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Making Money Through Merchandise: The Music

Photograph of the blog post author, Mary Woodcock

Mary Woodcock

23.1.2013

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Making Money Through Merchandise, Part2: The Music

Link to Part 1. Part 2 of 4

Until last year I didn’t have merchandise, but with the music industry losing money all the time through download pricing structures merchandise has become essential for bands of all levels as a means of supporting themselves while gigging.

The most common merchandise you’ll find are CDs – even buskers have CDs! Although downloads take precedence in the industry, at gigs featuring unsigned or independent acts CDs are still king.

The reason for this is simple – no one has heard of the acts! Any musician will be familiar with the “like us on facebook, we’re called XXXX”, and just as familiar with the zero extra likes a week later because everyone has forgotten your name. But if someone wants to check out a band at a show, its easy enough to stop by the merch table and pick up a CD, even if it eventually ends up on their iPhone.

Some acts choose to go all out on their CD; an act I toured with last year had his new album in an awesome looking professionally-printed digipack sleeve, which cost him about £300 for 100 copies. Due to the cost of the printing, his album was more expensive than both the other act on the tour and mine, despite being the opening act. I’m not knocking this approach at all, but it is a difficult way to make money to support yourself on tour as gig-goers are less likely to take a punt on expensive CDs of unsigned acts, plus its much harder to turn a profit when you are paying £3 a unit.

This trade-off between looks and cost is why you see so many CDr’s in plastic wallets at shows. These do the job of holding your music until it gets copied onto a computer, and are super cheap.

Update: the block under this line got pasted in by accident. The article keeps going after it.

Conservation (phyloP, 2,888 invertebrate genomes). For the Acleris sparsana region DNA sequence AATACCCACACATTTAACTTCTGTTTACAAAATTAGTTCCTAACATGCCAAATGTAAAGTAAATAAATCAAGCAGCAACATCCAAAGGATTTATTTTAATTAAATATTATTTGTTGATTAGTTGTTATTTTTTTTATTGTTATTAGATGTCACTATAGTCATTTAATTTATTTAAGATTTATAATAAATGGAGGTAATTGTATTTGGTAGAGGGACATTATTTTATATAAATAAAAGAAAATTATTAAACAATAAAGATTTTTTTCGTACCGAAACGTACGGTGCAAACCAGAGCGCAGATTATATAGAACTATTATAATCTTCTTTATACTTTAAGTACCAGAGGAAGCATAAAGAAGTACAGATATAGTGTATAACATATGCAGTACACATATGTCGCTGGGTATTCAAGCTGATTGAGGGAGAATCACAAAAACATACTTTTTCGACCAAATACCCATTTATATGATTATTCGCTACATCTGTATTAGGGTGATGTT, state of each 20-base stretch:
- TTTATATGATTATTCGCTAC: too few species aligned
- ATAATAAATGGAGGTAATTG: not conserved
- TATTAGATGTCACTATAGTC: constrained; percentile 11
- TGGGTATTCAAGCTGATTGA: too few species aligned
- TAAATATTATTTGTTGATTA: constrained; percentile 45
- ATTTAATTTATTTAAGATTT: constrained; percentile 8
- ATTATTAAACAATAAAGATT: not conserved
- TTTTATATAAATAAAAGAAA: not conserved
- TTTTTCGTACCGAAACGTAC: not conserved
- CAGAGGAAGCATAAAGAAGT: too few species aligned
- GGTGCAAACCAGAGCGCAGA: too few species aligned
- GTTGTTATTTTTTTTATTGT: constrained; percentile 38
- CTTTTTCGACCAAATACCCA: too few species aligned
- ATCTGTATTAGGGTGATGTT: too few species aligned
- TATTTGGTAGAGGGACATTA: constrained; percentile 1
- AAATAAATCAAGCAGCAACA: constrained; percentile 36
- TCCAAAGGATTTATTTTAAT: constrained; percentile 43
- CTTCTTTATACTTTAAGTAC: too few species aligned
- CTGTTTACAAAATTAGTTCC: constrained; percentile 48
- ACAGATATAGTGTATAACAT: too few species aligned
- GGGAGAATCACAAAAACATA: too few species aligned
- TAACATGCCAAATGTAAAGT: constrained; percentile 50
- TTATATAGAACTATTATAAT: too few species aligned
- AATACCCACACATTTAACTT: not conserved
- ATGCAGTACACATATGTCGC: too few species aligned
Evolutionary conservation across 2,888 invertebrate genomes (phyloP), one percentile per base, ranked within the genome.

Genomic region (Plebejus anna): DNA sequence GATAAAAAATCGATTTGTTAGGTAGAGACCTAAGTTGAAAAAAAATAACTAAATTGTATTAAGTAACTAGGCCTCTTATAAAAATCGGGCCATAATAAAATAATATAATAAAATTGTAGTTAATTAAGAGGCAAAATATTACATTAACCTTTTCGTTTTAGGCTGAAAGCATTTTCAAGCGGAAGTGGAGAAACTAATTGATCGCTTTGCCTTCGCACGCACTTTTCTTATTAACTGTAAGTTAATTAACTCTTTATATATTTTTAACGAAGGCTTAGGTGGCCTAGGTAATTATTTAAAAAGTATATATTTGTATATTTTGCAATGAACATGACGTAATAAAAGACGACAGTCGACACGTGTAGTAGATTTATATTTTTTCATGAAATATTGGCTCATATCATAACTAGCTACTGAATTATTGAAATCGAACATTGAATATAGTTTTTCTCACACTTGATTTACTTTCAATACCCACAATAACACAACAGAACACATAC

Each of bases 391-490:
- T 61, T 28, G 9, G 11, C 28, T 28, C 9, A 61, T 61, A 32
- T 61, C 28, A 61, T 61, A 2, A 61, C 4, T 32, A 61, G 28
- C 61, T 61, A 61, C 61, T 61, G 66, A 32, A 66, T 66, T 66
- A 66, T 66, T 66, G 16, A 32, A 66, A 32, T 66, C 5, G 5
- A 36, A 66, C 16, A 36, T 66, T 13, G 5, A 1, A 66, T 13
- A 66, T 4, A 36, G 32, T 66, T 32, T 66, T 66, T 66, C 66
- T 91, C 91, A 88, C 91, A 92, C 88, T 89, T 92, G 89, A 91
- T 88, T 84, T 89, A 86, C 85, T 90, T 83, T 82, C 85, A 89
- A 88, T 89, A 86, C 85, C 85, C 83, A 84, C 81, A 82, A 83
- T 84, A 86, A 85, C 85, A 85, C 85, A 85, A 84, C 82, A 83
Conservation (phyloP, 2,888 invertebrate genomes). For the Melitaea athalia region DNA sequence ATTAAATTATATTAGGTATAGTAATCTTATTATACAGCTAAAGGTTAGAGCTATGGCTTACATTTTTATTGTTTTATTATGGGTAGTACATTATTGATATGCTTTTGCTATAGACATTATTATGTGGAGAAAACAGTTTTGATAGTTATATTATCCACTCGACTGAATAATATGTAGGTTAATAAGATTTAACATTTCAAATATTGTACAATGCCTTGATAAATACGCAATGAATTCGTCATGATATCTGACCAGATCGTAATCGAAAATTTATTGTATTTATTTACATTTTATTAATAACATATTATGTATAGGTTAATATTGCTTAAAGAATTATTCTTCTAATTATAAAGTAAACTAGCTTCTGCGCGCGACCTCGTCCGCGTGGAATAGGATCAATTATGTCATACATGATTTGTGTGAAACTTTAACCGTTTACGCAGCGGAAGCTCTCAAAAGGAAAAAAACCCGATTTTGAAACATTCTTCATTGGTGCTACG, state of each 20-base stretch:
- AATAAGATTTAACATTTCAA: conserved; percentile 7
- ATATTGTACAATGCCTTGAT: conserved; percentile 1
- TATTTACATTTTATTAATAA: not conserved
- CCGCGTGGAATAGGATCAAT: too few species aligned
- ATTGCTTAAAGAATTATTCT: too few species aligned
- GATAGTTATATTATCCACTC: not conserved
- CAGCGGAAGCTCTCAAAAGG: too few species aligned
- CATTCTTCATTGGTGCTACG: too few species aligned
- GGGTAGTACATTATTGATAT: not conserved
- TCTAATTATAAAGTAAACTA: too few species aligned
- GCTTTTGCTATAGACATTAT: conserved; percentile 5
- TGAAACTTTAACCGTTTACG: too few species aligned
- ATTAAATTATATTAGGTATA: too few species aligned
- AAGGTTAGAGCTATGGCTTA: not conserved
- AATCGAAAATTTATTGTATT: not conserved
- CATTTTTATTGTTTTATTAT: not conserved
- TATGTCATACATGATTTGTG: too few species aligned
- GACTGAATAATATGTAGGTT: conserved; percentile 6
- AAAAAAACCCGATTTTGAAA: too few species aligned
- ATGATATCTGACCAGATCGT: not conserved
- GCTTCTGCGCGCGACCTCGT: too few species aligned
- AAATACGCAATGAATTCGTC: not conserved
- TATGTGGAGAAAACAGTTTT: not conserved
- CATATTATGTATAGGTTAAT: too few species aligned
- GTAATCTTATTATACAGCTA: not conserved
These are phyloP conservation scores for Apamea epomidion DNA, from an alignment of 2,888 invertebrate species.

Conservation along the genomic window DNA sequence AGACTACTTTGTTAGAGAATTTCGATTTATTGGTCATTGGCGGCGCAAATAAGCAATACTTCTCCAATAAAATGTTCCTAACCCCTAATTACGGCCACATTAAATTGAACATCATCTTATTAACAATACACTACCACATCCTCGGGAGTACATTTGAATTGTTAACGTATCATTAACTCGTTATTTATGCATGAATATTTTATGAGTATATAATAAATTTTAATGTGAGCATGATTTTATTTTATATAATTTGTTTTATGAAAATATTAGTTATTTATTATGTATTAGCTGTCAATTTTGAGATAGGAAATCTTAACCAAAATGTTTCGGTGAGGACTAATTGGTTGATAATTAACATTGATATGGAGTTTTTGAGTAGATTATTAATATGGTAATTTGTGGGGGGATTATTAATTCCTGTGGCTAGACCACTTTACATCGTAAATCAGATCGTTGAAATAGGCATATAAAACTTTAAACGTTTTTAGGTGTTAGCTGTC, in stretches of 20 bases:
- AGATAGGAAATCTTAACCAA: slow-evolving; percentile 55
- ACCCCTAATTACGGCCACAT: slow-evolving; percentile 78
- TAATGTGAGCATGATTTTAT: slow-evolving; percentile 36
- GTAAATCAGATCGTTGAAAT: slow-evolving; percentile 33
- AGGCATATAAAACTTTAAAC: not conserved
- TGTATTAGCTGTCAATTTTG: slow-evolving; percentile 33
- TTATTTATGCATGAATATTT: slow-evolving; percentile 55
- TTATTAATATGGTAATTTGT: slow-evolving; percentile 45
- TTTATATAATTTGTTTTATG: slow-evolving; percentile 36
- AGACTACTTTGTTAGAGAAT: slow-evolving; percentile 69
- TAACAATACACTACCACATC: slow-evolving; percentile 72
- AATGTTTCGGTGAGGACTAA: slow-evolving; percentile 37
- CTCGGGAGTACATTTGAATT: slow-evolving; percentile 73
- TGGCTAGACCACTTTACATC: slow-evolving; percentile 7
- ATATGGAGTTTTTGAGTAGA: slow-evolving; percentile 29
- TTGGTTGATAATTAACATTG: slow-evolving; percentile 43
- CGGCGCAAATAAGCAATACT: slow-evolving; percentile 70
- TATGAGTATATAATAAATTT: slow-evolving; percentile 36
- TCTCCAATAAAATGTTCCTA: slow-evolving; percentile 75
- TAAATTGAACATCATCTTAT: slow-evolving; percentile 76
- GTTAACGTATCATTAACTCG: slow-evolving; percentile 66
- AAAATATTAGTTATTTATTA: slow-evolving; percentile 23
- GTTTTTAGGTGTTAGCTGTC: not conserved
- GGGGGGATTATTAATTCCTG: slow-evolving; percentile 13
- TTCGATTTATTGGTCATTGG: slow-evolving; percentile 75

Unfortunately, plastic wallets also look super cheap, and are often simply given out to get rid of them! As literally throwing money away isn’t ideal, a little creativity can give your CD a nice aesthetic boost to help you charge for it. The best, and easiest, thing to do is to print out your own sleeve from card or paper (or recycled materials if you are feeling green – this also provides a nice little selling point).

This gives the CD a nice rustic handmade quality, feeling to the touch somewhat like a vinyl record sleeve. Personally I go for paper sleeves, as they are cheap and easy to print. Rather than go for a simple folded wallet, I use the method shown on this youtube video: https://www.youtube.com/watch?v=u5x3bWgNGlA.

Weird as it sounds, that flap at the back has helped make sales, simply as people have been intrigued at untucking it and seeing what’s inside!

Geoff Taylor’s ‘I’m Sick of My Own Voice EP’ in a self printed folded paper case

I usually pack in a lyric sheet with the CD as well to give a nice little value package. The cost?

Shop around and you can get reams of 50 blank CDs for as cheap as £7-10, then its just paper and ink. Similar to making shirts, you need to find the trade-off point between value and looks. Making a lot of cheap CDs means you can sell them much cheaper, and therefore sell more.

In the four months since releasing my last record I’ve sold 70+ copies on CD, through gigging tirelessly and always having cheap copies on the merch table. With minimal production costs, I could afford to offer them on tour for donations with a suggested price point of £3. Effectively this made £2 from every price point sale, or at the very least encouraged people to just to donate a few quid towards the petrol fund.

Darlington EP by El Morgan, printed by ACDSleeve

The only problem with handmade CDs is that you can only charge so much for them.

Naturally, there is an assumption that something needs to be ‘professional’ in order to be priced past the £4 mark. Again, this comes down to which side of the value/ quality trade off you personally land on. It is perfectly fine, and often affordable, to put a money into professionally made CDs – for example ACDSleeve offer the good value of 50 printed card sleeves for £100 plus P&P, but with that it is advisable to be confident you can sell a good amount of them quickly if you go for this option.

Always be aware of the individual unit price though, otherwise that debt may hang over you until you have shifted the requisite number to start making a profit, by which time you might not have eaten for a week. However, the step up in quality means you can choose to price the album in the £6- £10 bracket if you wish.

This is something you will find happens when releasing an album through an indie label, as they usually bear the brunt of the manufacturing cost. However, make sure you pay your label boss what you owe them from those sales!

A friend of mine who runs a label is still owed £100 by one of his acts two years down the line – a lot of money for an indie label!



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